I might need clarification on UPBEATS in round 2 I have seen the defition as a noun on the net which means it should be able to be pluraised but I am still not sure.

My Answers
909-((5+5)x10)+1)x9 (pay the price for obssesive tweaking)

JT said...

Sorry I've sen the blog UPBEATS is valid phew!!!

Collin said...

My Answers

910 =( ((5 + 5) *9) + 1) * 10 (SHAKING MY HEAD)
853 100*8 + 25*2 + 3
700 = 25*(8/2)*7

Collin said...

Geoff in round six you mention Kashi may have calculated 854 by
8*100 + 25 + 9*3 + 2

Another alternative is
8*100 + 9*3*2

Sam Gaffney said...

911 = 9*5*5*4 + 10 + 1
PREMISE (considered PROMISEE, but saw it a second too late anyway)
853 = (100-9)*8 + (3+2)*25
700 = 7*25*8/2
~4s (wasn't missing this)

Geoff Bailey said...

I'm glad I'm not the only person to have seen FALSE and yet missed FALSELY. :)

JT: Yes, UPBEAT as a noun is fine; I thought that this had come up before on the blog, but it seems not.

Good point about 854, Collin! I would have to say that is a more likely option. I'm amending the post to mention this.

Sam: Heh, I rather thought you would get this conundrum.

Jan said...

Geoff - thanks for your kind comment yesterday. I have ongoing health issues, unfortunately. Gives me more time playing!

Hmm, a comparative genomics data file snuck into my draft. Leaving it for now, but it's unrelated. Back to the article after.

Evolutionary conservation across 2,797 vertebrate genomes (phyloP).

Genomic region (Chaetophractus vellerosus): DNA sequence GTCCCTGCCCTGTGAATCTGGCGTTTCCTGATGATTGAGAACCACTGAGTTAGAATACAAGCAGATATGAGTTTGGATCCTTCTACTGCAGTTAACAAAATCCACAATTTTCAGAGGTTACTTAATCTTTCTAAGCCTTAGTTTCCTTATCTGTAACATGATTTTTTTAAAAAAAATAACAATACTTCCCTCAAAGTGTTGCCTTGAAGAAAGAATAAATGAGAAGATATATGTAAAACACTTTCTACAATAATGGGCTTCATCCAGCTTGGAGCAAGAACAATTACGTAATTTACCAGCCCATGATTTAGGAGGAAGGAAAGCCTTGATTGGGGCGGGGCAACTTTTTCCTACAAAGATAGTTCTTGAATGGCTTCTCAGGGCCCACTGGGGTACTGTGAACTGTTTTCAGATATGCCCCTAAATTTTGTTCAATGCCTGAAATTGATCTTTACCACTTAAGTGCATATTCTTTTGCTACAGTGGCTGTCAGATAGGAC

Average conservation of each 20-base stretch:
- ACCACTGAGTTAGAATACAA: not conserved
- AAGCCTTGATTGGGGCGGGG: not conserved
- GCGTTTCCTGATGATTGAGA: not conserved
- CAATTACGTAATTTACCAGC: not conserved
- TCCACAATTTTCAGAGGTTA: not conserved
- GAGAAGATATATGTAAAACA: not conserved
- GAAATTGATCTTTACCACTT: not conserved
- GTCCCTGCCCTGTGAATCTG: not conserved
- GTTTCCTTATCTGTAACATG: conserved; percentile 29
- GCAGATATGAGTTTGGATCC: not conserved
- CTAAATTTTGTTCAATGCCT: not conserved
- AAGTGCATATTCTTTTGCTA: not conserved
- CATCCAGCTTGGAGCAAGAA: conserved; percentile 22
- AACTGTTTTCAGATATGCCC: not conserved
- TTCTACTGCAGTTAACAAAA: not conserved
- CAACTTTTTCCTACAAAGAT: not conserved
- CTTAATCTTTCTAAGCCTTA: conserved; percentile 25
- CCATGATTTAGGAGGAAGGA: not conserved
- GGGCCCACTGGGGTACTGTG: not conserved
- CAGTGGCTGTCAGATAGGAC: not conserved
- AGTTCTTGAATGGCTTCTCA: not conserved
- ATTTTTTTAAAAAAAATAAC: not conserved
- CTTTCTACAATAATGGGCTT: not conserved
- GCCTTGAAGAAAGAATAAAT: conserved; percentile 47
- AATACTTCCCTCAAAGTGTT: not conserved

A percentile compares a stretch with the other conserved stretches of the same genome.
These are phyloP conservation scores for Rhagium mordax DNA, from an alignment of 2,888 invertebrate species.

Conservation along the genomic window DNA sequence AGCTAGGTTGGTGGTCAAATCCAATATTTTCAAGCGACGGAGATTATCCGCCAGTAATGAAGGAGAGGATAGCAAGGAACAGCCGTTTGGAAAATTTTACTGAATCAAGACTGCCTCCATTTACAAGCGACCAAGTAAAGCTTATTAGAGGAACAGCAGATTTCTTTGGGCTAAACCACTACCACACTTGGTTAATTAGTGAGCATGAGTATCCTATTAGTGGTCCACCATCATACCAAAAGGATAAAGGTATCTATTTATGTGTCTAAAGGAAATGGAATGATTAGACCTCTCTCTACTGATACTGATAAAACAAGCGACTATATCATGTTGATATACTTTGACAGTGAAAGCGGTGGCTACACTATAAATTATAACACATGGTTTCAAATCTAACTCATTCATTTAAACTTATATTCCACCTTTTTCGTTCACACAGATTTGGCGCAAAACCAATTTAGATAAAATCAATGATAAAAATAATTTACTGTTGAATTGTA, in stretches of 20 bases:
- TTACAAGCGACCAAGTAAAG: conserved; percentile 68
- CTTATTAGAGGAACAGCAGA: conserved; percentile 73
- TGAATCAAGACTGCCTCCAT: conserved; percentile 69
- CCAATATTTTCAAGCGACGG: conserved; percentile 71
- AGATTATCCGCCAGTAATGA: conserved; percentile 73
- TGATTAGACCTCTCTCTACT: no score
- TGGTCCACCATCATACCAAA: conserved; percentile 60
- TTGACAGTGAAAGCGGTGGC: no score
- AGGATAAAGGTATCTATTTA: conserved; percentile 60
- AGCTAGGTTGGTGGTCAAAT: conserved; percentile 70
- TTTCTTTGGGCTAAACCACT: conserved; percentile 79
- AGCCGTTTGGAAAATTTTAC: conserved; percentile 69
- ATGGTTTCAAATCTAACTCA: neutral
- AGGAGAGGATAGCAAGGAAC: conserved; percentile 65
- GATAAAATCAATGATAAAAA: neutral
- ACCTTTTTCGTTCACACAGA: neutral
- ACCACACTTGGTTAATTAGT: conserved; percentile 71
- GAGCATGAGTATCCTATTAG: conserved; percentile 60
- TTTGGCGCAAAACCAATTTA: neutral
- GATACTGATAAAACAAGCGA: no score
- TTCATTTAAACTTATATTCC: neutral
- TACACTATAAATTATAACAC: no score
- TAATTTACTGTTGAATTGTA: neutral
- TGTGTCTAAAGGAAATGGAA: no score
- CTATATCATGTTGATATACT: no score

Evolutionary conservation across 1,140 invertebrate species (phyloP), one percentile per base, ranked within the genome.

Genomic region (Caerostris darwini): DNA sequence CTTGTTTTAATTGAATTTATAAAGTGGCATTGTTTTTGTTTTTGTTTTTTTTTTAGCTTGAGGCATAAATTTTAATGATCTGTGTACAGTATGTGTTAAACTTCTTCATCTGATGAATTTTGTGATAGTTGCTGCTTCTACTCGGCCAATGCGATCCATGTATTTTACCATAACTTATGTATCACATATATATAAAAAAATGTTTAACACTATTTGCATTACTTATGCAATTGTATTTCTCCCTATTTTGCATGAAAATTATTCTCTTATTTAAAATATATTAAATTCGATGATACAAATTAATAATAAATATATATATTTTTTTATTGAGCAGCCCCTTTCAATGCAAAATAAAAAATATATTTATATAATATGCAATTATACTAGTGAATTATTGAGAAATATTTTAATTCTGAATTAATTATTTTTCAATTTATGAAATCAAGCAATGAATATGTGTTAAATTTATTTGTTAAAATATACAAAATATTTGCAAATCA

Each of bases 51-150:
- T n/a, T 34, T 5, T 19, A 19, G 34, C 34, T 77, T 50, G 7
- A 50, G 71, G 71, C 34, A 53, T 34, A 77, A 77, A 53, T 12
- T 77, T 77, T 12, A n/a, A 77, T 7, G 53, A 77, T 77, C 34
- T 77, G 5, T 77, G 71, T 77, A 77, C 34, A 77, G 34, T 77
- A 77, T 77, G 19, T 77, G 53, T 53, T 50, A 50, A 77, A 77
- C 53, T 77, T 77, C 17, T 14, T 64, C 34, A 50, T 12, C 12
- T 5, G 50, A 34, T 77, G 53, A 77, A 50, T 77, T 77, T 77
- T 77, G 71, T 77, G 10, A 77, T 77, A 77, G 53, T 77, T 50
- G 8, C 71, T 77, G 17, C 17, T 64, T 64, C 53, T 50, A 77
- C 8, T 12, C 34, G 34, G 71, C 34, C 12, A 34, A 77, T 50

905 (0)
8*100 + 2*25 + 9/3 = 853 (10) Goodness knows why I didn't just use the 3 instead of 9/3!
8/2 = 4. 4*25 = 100 7*100 = 700 (10)

Geoff Bailey said...

Oh, nice spot on TRADIES, Jan -- I've updated the post to include it. And bad luck on that phantom S in round 5!

Jan said...

But Geoff, there was an s in Rd 5! You had "promisee" Am I being really thick here?

Geoff Bailey said...

Jan: No, that one's my error. I was getting my games confused -- I'd played them all by this point -- and was channelling a couple of results from the next game. Sorry about that!

(To explain my error more fully: I saw that you'd score GRIPES zero, but was thinking of episode 25 where six was good enough to score in that round. That puzzled me, and I incorrectly resolved that by assuming that you had decided the word was invalid, which would fit with what turned out to be the previous round from episode 25, where GRIPE was present.

If I'd just checked which episode was being responded to I might have caught my error. Regardless, apologies once more!)

Jan said...

No worries Geoff! Apologies accepted. And I can understand why it happened

Victor said...

Well played Geoff. I'm a bit too busy to post results at the moment.

Jonathan's finger technique is also used by Jacob Davey and Anthony Kendall - I distinctly remember both of them using it in their semi-final.